By Zeba Blay
There is a moment in the McKinney, Texas pool party video that’s both horrifying and absurd: when Cpl. Eric Casebolt manhandles, violently restrains, then sits on top of an unarmed, 15-year-old, bikini-clad black girl as she cries for her mother.
The absurdity, of course, lies in how unnecessary and over-the-top Casebolt’s behavior is (earlier in the YouTube clip, he barrel rolls across a lawn for no reason in particular). But the horror emerges from the undertones of sexual violence in that instant. Casebolt pulls the girl by her hair, forces her face against the ground and presses his knee into her back — all while she pleads for him to stop. Here’s a grown man, forcing a young girl into submission against her will. The video acts as a prime example of the inherent reality of both physical and sexual harassment against black women and girls at the hands of cops.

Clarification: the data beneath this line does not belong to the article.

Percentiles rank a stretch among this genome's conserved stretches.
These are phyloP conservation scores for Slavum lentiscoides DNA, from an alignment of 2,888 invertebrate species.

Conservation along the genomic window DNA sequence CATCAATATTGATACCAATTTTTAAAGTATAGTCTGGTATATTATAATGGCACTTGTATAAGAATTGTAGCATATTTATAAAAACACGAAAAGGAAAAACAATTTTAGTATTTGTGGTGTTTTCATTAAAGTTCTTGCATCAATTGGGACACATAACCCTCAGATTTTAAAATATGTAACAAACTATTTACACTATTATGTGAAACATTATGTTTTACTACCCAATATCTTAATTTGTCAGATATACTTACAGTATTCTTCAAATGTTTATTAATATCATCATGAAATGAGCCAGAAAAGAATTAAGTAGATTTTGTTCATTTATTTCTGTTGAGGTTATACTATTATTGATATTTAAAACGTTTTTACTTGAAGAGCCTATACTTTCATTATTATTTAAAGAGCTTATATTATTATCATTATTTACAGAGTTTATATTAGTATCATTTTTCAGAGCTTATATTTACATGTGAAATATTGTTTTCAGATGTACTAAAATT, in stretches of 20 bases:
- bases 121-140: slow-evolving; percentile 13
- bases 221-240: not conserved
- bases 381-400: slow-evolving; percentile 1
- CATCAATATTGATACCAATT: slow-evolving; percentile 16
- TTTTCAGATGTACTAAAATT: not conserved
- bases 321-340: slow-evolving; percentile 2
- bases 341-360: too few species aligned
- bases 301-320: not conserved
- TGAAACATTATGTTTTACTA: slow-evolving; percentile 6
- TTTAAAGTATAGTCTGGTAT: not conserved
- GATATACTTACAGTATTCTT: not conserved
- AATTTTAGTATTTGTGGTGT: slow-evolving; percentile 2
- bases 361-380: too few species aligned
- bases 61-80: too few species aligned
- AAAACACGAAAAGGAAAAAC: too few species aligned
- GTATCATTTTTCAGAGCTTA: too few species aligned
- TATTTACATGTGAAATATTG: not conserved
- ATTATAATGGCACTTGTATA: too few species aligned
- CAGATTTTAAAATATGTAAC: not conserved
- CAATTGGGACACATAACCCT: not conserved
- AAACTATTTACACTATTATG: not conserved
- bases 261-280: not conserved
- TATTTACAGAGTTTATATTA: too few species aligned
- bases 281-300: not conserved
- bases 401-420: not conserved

The scene is reminiscent of a video that went viral last year. The clip featured 51-year-old Marlene Pinnock being punched repeatedly by California Highway Patrolman Daniel Andrew. Equally as problematic as his brute force was the compromising and dehumanizing position the patrolman had her in. Andrew straddled Pinnock as he beat her, with her torso and bra exposed. Pinnock later reached a settlement in the case, with Andrew never charged, and his sexual harassment never acknowledged.